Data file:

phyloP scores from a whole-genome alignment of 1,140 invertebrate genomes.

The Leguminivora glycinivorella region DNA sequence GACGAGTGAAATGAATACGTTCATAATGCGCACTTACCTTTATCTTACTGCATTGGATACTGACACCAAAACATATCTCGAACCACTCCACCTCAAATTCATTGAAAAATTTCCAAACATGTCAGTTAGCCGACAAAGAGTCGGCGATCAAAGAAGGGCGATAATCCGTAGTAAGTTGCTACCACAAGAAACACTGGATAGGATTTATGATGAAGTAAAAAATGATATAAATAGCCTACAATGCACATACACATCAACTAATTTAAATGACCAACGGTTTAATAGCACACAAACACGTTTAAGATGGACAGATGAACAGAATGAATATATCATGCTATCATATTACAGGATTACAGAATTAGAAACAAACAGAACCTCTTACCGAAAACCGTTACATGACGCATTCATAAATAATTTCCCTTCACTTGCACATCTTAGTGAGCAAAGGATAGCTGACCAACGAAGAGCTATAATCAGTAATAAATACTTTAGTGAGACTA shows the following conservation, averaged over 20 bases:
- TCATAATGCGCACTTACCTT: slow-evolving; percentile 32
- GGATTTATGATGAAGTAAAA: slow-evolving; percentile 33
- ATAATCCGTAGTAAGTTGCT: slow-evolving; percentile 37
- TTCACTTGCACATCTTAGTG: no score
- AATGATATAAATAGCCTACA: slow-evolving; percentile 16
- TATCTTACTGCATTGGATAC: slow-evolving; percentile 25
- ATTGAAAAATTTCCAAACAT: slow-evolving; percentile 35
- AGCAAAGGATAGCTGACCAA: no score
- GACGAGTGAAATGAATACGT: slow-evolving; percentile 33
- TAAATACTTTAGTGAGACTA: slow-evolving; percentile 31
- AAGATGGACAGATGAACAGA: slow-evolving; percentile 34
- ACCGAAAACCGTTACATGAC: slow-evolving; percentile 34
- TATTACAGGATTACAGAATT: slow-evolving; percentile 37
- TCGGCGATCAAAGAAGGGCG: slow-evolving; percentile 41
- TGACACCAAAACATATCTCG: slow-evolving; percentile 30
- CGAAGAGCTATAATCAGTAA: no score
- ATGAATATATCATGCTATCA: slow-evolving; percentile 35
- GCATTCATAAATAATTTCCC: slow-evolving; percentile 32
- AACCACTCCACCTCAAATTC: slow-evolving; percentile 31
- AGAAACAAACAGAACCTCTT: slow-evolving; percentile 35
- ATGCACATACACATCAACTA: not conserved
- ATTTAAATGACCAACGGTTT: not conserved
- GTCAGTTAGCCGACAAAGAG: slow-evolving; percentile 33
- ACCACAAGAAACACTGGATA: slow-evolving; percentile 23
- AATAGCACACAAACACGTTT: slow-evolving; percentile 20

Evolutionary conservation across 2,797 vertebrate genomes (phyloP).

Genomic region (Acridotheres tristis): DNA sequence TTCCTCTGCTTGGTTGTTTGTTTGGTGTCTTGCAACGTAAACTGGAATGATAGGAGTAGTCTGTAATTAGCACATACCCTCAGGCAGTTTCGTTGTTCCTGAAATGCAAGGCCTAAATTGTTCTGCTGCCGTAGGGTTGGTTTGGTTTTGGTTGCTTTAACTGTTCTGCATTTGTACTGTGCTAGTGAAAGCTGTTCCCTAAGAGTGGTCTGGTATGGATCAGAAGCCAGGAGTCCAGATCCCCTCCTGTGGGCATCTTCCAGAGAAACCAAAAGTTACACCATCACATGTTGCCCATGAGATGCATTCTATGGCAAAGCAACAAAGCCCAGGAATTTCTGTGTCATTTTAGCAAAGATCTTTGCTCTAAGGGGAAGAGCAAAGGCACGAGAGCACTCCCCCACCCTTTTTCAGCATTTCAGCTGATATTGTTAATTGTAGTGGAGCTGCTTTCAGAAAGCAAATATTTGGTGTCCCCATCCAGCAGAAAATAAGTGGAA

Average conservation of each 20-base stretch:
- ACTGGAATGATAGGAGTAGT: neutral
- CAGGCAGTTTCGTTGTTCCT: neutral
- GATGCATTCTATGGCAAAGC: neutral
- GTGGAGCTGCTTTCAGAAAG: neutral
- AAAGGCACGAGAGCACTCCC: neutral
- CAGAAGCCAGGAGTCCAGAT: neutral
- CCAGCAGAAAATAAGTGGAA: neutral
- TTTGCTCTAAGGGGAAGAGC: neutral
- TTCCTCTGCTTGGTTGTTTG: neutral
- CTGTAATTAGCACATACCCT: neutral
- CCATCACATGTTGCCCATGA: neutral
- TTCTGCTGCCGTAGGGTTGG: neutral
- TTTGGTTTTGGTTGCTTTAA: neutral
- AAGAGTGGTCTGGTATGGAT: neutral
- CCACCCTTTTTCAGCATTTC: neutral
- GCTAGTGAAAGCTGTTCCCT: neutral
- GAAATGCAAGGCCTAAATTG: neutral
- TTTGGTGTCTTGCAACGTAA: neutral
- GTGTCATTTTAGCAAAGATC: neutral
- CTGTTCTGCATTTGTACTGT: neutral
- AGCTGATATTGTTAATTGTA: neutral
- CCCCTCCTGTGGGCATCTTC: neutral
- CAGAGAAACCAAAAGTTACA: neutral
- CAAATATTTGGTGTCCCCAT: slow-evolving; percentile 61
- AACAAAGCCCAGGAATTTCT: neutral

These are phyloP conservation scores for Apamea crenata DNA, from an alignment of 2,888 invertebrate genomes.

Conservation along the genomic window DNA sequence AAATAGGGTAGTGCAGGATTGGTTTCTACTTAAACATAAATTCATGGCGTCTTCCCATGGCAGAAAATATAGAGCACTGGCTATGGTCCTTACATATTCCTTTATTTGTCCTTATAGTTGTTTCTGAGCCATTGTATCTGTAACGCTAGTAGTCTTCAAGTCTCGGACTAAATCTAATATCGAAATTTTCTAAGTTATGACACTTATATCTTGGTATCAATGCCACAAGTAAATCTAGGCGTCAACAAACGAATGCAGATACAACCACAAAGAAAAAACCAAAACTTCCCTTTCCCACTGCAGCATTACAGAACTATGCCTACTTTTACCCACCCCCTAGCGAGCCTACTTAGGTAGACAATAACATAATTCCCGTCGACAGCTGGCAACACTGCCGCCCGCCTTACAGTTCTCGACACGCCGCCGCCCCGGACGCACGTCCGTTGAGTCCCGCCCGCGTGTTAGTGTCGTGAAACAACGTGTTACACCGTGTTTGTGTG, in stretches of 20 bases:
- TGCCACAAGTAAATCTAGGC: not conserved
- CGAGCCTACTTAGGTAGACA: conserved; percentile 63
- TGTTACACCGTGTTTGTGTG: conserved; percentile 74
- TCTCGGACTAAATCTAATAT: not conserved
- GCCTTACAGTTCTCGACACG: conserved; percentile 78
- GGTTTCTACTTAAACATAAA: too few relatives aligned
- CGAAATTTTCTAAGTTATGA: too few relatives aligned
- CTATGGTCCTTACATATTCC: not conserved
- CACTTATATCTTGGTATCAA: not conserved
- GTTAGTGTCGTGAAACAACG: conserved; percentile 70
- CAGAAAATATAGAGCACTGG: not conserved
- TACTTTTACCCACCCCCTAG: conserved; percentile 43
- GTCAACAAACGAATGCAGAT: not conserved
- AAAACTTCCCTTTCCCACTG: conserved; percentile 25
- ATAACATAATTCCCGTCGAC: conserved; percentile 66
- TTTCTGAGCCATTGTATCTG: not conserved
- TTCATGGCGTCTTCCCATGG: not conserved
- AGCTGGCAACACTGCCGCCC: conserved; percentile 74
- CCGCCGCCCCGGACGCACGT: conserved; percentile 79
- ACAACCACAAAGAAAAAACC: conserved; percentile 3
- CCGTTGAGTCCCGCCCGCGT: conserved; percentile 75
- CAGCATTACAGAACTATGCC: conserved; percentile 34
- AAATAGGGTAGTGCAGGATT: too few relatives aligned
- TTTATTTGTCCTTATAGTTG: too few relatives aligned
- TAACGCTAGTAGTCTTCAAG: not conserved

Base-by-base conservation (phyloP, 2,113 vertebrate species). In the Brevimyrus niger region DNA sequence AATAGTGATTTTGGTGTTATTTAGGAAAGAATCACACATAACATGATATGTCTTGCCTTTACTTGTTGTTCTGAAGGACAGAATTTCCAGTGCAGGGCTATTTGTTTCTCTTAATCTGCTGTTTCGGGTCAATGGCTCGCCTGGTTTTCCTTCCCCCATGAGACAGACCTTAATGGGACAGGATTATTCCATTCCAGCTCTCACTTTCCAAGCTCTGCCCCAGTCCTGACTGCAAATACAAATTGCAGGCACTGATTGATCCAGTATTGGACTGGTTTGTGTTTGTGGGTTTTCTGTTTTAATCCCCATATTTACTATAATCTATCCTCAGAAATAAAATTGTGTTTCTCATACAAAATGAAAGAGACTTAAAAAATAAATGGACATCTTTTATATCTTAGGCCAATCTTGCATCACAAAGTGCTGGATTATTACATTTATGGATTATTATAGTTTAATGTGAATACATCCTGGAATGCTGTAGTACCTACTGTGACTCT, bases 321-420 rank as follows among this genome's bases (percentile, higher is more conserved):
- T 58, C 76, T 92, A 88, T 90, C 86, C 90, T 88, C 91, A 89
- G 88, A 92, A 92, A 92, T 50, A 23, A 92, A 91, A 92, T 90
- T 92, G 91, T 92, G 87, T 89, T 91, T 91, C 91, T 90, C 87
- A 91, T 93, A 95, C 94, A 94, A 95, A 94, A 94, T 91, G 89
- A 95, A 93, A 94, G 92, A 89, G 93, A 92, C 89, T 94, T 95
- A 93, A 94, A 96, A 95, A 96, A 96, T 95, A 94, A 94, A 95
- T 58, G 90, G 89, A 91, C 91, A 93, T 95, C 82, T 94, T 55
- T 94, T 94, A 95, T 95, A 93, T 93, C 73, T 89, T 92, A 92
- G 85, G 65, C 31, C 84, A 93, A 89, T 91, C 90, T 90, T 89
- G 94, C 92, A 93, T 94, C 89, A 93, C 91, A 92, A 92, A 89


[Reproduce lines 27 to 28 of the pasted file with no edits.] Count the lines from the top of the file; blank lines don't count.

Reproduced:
- AATAGCACACAAACACGTTT: slow-evolving; percentile 20

Evolutionary conservation across 2,797 vertebrate genomes (phyloP).